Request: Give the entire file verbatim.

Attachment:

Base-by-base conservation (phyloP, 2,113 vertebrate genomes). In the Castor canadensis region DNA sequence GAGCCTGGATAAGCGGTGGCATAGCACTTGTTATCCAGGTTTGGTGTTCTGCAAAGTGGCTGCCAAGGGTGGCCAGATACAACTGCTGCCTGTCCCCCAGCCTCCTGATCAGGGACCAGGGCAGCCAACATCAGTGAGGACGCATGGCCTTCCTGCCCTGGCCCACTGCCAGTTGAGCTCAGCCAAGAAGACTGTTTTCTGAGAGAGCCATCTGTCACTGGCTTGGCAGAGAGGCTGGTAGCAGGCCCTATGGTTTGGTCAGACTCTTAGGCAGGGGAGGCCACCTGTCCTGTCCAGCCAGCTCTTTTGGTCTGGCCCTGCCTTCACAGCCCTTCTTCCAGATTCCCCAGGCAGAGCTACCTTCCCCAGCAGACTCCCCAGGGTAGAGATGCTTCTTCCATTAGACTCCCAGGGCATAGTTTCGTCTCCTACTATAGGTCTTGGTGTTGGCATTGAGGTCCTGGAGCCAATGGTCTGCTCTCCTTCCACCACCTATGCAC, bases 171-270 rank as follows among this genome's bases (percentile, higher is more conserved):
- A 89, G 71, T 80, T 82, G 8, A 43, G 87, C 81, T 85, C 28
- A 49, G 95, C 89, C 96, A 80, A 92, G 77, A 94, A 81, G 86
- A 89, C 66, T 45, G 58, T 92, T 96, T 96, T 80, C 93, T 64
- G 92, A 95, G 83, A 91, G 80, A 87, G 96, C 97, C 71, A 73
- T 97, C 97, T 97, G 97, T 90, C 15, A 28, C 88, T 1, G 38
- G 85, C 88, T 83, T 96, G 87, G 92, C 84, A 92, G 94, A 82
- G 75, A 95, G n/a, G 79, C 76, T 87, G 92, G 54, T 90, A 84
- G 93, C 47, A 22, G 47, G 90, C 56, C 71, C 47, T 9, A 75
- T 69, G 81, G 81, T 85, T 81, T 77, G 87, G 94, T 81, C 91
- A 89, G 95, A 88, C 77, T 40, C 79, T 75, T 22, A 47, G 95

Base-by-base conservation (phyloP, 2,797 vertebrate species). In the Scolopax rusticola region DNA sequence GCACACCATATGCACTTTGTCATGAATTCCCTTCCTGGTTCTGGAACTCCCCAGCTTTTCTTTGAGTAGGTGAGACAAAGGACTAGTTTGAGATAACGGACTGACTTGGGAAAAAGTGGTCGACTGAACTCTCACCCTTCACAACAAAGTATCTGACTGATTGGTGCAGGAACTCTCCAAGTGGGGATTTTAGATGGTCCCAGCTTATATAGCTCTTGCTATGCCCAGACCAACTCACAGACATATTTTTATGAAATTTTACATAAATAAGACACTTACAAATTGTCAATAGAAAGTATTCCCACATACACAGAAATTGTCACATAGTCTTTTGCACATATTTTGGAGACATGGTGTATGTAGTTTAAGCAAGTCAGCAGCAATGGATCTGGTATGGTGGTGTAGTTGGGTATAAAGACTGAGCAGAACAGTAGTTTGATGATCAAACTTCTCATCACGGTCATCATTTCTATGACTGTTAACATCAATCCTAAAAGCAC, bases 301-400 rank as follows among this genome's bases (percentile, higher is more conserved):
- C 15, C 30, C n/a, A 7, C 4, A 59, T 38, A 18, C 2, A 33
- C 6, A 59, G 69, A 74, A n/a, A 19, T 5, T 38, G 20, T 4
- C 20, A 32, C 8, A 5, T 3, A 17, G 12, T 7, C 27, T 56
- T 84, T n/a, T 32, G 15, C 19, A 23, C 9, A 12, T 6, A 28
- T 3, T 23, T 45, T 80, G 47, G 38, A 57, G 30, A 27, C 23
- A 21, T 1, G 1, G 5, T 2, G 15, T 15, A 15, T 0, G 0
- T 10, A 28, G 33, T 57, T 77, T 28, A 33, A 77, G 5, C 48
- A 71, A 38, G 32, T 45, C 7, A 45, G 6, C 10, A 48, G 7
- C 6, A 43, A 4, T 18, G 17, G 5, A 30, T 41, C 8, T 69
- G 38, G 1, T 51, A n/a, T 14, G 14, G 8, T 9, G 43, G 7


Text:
Base-by-base conservation (phyloP, 2,113 vertebrate genomes). In the Castor canadensis region DNA sequence GAGCCTGGATAAGCGGTGGCATAGCACTTGTTATCCAGGTTTGGTGTTCTGCAAAGTGGCTGCCAAGGGTGGCCAGATACAACTGCTGCCTGTCCCCCAGCCTCCTGATCAGGGACCAGGGCAGCCAACATCAGTGAGGACGCATGGCCTTCCTGCCCTGGCCCACTGCCAGTTGAGCTCAGCCAAGAAGACTGTTTTCTGAGAGAGCCATCTGTCACTGGCTTGGCAGAGAGGCTGGTAGCAGGCCCTATGGTTTGGTCAGACTCTTAGGCAGGGGAGGCCACCTGTCCTGTCCAGCCAGCTCTTTTGGTCTGGCCCTGCCTTCACAGCCCTTCTTCCAGATTCCCCAGGCAGAGCTACCTTCCCCAGCAGACTCCCCAGGGTAGAGATGCTTCTTCCATTAGACTCCCAGGGCATAGTTTCGTCTCCTACTATAGGTCTTGGTGTTGGCATTGAGGTCCTGGAGCCAATGGTCTGCTCTCCTTCCACCACCTATGCAC, bases 171-270 rank as follows among this genome's bases (percentile, higher is more conserved):
- A 89, G 71, T 80, T 82, G 8, A 43, G 87, C 81, T 85, C 28
- A 49, G 95, C 89, C 96, A 80, A 92, G 77, A 94, A 81, G 86
- A 89, C 66, T 45, G 58, T 92, T 96, T 96, T 80, C 93, T 64
- G 92, A 95, G 83, A 91, G 80, A 87, G 96, C 97, C 71, A 73
- T 97, C 97, T 97, G 97, T 90, C 15, A 28, C 88, T 1, G 38
- G 85, C 88, T 83, T 96, G 87, G 92, C 84, A 92, G 94, A 82
- G 75, A 95, G n/a, G 79, C 76, T 87, G 92, G 54, T 90, A 84
- G 93, C 47, A 22, G 47, G 90, C 56, C 71, C 47, T 9, A 75
- T 69, G 81, G 81, T 85, T 81, T 77, G 87, G 94, T 81, C 91
- A 89, G 95, A 88, C 77, T 40, C 79, T 75, T 22, A 47, G 95

Base-by-base conservation (phyloP, 2,797 vertebrate species). In the Scolopax rusticola region DNA sequence GCACACCATATGCACTTTGTCATGAATTCCCTTCCTGGTTCTGGAACTCCCCAGCTTTTCTTTGAGTAGGTGAGACAAAGGACTAGTTTGAGATAACGGACTGACTTGGGAAAAAGTGGTCGACTGAACTCTCACCCTTCACAACAAAGTATCTGACTGATTGGTGCAGGAACTCTCCAAGTGGGGATTTTAGATGGTCCCAGCTTATATAGCTCTTGCTATGCCCAGACCAACTCACAGACATATTTTTATGAAATTTTACATAAATAAGACACTTACAAATTGTCAATAGAAAGTATTCCCACATACACAGAAATTGTCACATAGTCTTTTGCACATATTTTGGAGACATGGTGTATGTAGTTTAAGCAAGTCAGCAGCAATGGATCTGGTATGGTGGTGTAGTTGGGTATAAAGACTGAGCAGAACAGTAGTTTGATGATCAAACTTCTCATCACGGTCATCATTTCTATGACTGTTAACATCAATCCTAAAAGCAC, bases 301-400 rank as follows among this genome's bases (percentile, higher is more conserved):
- C 15, C 30, C n/a, A 7, C 4, A 59, T 38, A 18, C 2, A 33
- C 6, A 59, G 69, A 74, A n/a, A 19, T 5, T 38, G 20, T 4
- C 20, A 32, C 8, A 5, T 3, A 17, G 12, T 7, C 27, T 56
- T 84, T n/a, T 32, G 15, C 19, A 23, C 9, A 12, T 6, A 28
- T 3, T 23, T 45, T 80, G 47, G 38, A 57, G 30, A 27, C 23
- A 21, T 1, G 1, G 5, T 2, G 15, T 15, A 15, T 0, G 0
- T 10, A 28, G 33, T 57, T 77, T 28, A 33, A 77, G 5, C 48
- A 71, A 38, G 32, T 45, C 7, A 45, G 6, C 10, A 48, G 7
- C 6, A 43, A 4, T 18, G 17, G 5, A 30, T 41, C 8, T 69
- G 38, G 1, T 51, A n/a, T 14, G 14, G 8, T 9, G 43, G 7